Peter Stamm’s latest novel, All Days Are Night, is out this month. He is the author of the novels Seven Years, On a Day Like This, and Unformed Landscape, and the short-story collections We’re Flying and In Strange Gardens and Other Stories. His prize-winning books have been translated into more than thirty languages. For his entire body of work and his accomplishments in fiction, he was short-listed for the Man Booker International Prize in 2013, and in 2014 he won the prestigious Friedrich Hölderlin Prize. He lives in Switzerland.
Q: The plot of All Days Are Night is deceptively simple. How did this story come to you? What made you want to write about a woman’s reconstruction of her life after an event that could have destroyed it?
Peter Stamm: Twenty years ago I wrote a novel with a similar theme: whether we are who we are playing, or who we are when we undress and show ourselves naked. Unfortunately it failed. What interested me in All Days Are Night was the relationship between our interior and our exterior, so I needed a character whose appearance changes from one moment to the next. Or even better: a character who has no exterior, no face for a while. An accident was the easiest way to create such a character. Of course we all change our appearance over time, but it’s normally a slow process and we gradually adapt to our faces growing older, our hair turning gray. The whole book is about images we make from ourselves and from others, true and fake images. That’s where the painter comes in.
Q: Gillian’s disfigurement and the reconstruction of her face are incredibly formative moments in her life, and you describe both events with startling clarity. Was it difficult to inhabit Gillian’s mind after her accident?
PS: It’s the job of writers to imagine other people’s states of mind. But in this case I did have help from a woman who was disfigured as a child and whose face never was completely reconstructed. (Her accident happened when plastic surgery was in its infancy.) She became a psychotherapist and had very good insight into what happened to her in the years of her healing. When I showed her my half-finished novel, she confirmed quite a few of my imagined scenes but also helped me with things I had gotten wrong.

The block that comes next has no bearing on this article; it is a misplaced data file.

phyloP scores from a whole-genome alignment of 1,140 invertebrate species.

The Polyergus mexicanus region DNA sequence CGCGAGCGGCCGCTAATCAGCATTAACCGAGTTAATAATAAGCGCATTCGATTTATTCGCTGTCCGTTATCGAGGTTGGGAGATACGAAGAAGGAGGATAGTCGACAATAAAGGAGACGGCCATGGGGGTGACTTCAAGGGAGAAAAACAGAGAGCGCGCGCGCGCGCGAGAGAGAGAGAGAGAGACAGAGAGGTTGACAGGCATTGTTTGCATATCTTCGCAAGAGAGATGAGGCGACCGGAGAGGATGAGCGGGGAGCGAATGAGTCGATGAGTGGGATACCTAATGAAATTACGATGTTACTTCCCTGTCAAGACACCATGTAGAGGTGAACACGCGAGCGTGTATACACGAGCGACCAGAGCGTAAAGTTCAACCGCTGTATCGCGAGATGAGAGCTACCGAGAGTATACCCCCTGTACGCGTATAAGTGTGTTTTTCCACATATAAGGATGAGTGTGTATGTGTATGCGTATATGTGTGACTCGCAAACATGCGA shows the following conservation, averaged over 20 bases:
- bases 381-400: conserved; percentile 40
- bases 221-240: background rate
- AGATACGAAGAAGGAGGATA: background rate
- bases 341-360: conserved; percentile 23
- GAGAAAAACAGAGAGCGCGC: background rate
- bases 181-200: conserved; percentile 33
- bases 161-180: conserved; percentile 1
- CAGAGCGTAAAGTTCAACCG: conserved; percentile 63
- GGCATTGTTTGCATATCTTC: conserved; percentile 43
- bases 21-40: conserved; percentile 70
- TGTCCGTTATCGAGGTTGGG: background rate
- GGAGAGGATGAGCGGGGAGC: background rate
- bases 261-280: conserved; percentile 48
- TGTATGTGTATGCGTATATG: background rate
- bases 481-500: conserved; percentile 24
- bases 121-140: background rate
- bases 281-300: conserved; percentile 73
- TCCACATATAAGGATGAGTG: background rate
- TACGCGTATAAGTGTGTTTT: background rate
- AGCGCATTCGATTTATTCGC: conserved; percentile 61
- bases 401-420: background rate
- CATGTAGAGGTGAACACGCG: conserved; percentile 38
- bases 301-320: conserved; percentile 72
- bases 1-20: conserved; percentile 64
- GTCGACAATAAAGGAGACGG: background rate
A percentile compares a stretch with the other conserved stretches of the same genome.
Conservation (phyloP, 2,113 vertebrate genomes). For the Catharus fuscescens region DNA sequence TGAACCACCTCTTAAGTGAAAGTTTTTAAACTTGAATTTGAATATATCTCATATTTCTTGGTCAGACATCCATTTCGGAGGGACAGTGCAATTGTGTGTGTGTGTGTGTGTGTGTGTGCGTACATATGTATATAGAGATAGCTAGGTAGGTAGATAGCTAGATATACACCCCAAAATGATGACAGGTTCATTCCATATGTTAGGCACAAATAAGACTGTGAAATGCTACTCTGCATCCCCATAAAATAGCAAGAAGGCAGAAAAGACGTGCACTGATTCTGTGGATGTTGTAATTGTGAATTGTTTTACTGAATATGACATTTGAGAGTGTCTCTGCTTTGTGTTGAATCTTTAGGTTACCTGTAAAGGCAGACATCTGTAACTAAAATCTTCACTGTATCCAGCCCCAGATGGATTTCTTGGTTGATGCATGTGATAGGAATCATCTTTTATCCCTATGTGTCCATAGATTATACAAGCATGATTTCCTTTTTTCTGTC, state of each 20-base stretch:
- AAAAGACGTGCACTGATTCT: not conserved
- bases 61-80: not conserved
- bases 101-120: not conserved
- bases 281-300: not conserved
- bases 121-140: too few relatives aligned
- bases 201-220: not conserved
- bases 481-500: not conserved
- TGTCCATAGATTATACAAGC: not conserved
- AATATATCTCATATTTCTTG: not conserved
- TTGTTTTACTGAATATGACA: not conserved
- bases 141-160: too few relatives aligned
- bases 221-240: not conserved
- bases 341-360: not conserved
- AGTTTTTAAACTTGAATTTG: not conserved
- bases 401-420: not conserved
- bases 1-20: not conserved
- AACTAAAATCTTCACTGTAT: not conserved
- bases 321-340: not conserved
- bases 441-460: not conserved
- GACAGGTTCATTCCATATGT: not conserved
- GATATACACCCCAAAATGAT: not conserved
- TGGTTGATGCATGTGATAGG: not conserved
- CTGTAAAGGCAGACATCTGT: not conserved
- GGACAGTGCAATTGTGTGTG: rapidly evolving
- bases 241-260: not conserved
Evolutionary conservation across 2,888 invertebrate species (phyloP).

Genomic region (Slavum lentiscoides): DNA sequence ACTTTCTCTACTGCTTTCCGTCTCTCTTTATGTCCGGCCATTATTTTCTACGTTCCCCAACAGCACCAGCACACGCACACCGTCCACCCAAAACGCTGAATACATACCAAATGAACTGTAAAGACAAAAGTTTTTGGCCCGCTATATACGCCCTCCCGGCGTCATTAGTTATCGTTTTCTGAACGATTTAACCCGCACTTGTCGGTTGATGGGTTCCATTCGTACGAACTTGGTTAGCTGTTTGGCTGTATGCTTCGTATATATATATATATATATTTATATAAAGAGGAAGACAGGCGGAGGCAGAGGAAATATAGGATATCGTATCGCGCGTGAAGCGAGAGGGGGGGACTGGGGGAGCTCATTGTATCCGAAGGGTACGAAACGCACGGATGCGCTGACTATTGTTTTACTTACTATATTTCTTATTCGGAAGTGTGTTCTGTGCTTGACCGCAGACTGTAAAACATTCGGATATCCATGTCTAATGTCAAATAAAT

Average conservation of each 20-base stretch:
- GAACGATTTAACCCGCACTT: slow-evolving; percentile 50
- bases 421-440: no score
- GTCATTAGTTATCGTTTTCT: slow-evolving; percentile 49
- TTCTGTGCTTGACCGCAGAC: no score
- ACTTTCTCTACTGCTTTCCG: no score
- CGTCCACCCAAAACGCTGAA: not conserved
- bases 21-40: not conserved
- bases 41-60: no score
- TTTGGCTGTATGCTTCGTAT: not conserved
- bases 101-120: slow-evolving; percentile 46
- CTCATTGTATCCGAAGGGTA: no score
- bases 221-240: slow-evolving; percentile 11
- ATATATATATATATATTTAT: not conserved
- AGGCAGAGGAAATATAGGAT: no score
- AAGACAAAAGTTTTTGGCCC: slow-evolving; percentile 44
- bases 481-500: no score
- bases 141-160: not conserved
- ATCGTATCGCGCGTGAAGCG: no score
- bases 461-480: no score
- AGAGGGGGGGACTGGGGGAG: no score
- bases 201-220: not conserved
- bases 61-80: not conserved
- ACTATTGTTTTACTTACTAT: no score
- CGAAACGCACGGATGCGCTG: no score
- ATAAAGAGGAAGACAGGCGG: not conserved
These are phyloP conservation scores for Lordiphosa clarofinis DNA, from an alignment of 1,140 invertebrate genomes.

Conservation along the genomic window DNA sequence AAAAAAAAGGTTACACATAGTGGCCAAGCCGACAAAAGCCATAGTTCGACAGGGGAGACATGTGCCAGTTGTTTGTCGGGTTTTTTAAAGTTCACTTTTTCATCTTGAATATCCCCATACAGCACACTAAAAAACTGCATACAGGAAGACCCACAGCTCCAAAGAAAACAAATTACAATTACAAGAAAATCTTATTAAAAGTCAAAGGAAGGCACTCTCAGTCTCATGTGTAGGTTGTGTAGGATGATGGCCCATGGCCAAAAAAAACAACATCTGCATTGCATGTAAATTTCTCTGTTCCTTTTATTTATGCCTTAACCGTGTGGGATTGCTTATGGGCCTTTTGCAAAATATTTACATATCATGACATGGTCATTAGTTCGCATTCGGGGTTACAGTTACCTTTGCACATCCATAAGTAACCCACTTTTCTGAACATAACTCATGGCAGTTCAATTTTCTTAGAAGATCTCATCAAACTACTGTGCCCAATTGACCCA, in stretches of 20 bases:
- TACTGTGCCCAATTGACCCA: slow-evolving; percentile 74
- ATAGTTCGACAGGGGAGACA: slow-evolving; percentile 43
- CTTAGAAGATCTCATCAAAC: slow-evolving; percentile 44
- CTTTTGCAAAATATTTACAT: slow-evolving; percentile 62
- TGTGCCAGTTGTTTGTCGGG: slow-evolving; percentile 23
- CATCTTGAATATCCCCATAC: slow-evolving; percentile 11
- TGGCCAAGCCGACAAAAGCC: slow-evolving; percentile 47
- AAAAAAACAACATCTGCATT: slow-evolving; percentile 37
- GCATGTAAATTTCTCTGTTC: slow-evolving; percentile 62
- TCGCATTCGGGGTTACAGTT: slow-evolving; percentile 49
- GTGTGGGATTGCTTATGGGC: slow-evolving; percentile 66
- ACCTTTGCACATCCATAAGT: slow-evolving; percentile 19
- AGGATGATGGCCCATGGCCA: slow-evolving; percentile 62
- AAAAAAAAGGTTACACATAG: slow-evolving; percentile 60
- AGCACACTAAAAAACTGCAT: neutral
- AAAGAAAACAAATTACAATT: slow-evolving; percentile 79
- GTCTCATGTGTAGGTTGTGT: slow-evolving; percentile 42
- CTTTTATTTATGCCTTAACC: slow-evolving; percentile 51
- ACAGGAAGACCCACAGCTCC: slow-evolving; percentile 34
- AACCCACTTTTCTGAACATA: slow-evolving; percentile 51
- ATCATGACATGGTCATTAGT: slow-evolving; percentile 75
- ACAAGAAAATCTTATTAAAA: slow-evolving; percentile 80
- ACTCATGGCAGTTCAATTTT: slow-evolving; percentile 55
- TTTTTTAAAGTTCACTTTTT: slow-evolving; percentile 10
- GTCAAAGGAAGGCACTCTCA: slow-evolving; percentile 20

Q: All Days Are Night is told from Gillian’s point of view as well as Hubert’s. Why was it important for Hubert’s experiences to take such a central place in the novel?
PS: I think we expect artists to see below the surface, that their images be truer than the photos in a magazine. Hubert tries to see the essence of Gillian, but he doesn’t succeed. Maybe there is no essence of a person. We are continually changing. A true image would probably have to be blurred. I still think it’s interesting to have Hubert’s point of view, to see how he tries to paint Gillian. In addition he somehow also loses his face by going through an artistic crisis. A painter who doesn’t paint is not a painter anymore. His self-image is also in danger.
Q: When we meet Hubert in the second part of the novel, we find that he’s in the midst of a creative crisis, at an impasse that Gillian seems to have found her way through. Do you think destruction is important for an artist?
PS: Not necessarily destruction but uncertainty. I don’t think you can make art or write literature just with your skills. You have to take risks and you have to fail from time to time. It’s the only way to get on. Even today, after more than ten books, some of my texts fail. And every time I start a new novel I think, “How can I do it, how can I ever write a book?” I’m completely helpless. Sometimes I don’t write for months, trying to figure out how to start. And then, sometimes, I take off and it works. I don’t want to mystify the process, but there is a certain amount of magic in it.
Q: You’ve mentioned before how translation is more important for readers than it is for writers. How do readers benefit from reading literature from a multiplicity of countries? How has reading from countries outside of Switzerland shaped your writing? Considering the importance of translation, how has it been to work with a translator as well regarded as Michael Hofmann?
PS: I couldn’t have read half of the books I have if they hadn’t been translated. Literature was always translated; it’s our best means to understand people from other countries, other times, to widen our worldview. What would the Romans have been without reading the ancient Greek texts? We can only learn from other literatures. A literature that is not open to the world gets complacent and doesn’t develop.
Michael Hofmann is very easy to work with. He does not ask many questions and just does a wonderful job. After having translated all my books he knows my work probably as well as I do. He understands what I’m after. And, perhaps most important, he likes my books, if that’s not too vain to say.